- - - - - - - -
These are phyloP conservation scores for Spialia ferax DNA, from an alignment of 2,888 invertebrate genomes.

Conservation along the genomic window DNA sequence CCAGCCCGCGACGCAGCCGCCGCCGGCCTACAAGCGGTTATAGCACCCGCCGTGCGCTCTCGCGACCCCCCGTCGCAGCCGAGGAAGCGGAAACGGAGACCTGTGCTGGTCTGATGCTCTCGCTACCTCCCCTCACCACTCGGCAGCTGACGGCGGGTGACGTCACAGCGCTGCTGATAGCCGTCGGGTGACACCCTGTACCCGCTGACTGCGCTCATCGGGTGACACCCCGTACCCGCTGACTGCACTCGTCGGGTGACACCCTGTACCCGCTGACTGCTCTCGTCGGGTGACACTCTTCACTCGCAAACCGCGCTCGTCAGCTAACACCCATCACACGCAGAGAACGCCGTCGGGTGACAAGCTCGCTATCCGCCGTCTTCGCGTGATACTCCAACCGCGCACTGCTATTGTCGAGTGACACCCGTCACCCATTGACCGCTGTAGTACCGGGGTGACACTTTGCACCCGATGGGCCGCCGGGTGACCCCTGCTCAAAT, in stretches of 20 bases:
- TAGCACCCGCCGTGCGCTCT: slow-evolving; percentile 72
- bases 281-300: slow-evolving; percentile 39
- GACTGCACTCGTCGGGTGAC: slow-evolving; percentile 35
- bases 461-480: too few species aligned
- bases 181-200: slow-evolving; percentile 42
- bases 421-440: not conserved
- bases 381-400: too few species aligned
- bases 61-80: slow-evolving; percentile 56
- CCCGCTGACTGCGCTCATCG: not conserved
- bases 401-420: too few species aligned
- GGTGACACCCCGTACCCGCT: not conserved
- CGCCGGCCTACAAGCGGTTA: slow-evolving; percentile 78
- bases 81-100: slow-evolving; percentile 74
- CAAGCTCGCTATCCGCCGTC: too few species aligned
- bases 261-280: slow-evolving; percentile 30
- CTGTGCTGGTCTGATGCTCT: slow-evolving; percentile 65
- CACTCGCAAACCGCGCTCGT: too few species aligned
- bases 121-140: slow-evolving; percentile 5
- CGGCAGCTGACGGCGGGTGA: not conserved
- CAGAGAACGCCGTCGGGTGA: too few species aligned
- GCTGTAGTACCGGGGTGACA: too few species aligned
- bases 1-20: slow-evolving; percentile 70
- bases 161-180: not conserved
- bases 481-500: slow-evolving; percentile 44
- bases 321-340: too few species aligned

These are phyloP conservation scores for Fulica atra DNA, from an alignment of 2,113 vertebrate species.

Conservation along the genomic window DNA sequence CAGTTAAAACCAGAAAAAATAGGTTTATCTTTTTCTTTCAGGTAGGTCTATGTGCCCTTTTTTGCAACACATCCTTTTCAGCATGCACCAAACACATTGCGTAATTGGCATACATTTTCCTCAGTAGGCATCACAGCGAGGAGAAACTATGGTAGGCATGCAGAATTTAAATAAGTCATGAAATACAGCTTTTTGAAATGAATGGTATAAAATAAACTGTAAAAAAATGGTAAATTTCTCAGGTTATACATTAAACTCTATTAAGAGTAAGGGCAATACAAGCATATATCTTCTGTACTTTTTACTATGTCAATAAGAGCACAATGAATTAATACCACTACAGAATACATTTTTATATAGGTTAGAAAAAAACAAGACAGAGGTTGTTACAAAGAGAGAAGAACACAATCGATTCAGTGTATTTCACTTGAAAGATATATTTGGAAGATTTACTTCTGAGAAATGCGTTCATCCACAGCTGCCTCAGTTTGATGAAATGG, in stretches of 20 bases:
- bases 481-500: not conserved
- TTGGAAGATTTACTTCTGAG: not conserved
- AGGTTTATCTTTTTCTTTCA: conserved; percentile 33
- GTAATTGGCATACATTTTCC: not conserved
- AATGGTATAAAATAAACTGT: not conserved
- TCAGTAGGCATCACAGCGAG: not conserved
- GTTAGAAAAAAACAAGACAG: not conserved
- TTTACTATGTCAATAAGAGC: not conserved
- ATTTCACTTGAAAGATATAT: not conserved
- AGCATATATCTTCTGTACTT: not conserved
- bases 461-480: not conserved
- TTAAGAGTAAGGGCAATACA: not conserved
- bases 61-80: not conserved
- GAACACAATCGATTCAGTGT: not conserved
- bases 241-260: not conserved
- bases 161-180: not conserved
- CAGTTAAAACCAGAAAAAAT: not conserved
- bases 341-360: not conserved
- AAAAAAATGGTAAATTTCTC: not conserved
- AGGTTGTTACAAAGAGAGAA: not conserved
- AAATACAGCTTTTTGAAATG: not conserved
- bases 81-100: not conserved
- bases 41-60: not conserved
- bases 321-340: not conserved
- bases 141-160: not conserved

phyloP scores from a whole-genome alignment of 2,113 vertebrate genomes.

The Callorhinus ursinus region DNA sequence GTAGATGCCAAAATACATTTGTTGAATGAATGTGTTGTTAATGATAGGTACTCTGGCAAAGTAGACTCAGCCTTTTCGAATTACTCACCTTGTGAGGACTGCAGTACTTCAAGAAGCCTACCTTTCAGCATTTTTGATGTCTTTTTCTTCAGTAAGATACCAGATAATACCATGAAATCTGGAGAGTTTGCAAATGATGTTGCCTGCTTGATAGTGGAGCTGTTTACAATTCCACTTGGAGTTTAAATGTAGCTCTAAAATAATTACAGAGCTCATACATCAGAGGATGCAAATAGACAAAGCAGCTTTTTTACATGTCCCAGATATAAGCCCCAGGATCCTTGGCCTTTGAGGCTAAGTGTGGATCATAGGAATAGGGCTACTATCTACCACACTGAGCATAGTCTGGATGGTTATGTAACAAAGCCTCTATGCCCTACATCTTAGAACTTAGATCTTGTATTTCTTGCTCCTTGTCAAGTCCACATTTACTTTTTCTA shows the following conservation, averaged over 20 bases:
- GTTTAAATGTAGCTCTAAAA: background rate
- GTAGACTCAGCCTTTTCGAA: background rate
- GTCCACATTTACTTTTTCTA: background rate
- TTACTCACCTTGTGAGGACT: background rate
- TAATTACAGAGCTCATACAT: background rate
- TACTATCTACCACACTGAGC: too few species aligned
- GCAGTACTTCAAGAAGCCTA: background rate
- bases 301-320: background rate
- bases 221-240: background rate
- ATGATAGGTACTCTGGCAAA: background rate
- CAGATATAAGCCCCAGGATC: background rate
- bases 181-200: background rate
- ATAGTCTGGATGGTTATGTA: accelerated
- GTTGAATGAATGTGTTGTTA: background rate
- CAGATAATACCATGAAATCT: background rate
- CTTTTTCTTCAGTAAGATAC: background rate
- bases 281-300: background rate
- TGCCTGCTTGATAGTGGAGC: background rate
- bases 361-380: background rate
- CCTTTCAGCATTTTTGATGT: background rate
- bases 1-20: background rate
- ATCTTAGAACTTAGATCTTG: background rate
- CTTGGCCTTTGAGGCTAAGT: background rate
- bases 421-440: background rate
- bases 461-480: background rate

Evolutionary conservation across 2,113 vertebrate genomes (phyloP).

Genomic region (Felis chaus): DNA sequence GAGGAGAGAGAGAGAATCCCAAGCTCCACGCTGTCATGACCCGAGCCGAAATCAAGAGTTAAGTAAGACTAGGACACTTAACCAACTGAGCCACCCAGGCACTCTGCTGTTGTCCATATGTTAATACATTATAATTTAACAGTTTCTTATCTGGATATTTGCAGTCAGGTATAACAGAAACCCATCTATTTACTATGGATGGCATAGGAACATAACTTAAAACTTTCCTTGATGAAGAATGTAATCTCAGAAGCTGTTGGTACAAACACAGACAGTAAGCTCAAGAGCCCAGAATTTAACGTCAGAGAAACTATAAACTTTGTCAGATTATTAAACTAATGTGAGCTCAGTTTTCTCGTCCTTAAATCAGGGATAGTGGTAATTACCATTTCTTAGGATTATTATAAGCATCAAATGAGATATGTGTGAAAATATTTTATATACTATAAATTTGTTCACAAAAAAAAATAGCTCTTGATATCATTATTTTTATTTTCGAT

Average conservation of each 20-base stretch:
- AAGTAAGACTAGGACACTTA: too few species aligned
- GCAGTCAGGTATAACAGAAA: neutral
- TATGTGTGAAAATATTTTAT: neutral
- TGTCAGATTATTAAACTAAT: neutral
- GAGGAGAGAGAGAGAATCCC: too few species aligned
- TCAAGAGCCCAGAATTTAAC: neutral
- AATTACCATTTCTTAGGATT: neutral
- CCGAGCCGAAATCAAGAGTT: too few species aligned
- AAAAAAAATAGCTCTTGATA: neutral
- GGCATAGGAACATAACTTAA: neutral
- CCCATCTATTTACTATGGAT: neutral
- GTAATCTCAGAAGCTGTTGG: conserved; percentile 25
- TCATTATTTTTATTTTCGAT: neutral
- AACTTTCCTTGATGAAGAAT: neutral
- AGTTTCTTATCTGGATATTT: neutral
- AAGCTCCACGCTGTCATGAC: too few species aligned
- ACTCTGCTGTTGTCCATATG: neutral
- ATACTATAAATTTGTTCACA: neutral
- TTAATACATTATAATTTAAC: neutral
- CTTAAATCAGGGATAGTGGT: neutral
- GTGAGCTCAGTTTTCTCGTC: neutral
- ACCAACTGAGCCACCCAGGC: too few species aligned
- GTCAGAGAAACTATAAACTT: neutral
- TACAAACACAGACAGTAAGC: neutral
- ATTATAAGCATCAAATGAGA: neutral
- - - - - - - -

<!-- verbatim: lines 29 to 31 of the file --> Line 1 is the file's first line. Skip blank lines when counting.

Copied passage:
Conservation along the genomic window DNA sequence CAGTTAAAACCAGAAAAAATAGGTTTATCTTTTTCTTTCAGGTAGGTCTATGTGCCCTTTTTTGCAACACATCCTTTTCAGCATGCACCAAACACATTGCGTAATTGGCATACATTTTCCTCAGTAGGCATCACAGCGAGGAGAAACTATGGTAGGCATGCAGAATTTAAATAAGTCATGAAATACAGCTTTTTGAAATGAATGGTATAAAATAAACTGTAAAAAAATGGTAAATTTCTCAGGTTATACATTAAACTCTATTAAGAGTAAGGGCAATACAAGCATATATCTTCTGTACTTTTTACTATGTCAATAAGAGCACAATGAATTAATACCACTACAGAATACATTTTTATATAGGTTAGAAAAAAACAAGACAGAGGTTGTTACAAAGAGAGAAGAACACAATCGATTCAGTGTATTTCACTTGAAAGATATATTTGGAAGATTTACTTCTGAGAAATGCGTTCATCCACAGCTGCCTCAGTTTGATGAAATGG, in stretches of 20 bases:
- bases 481-500: not conserved
- TTGGAAGATTTACTTCTGAG: not conserved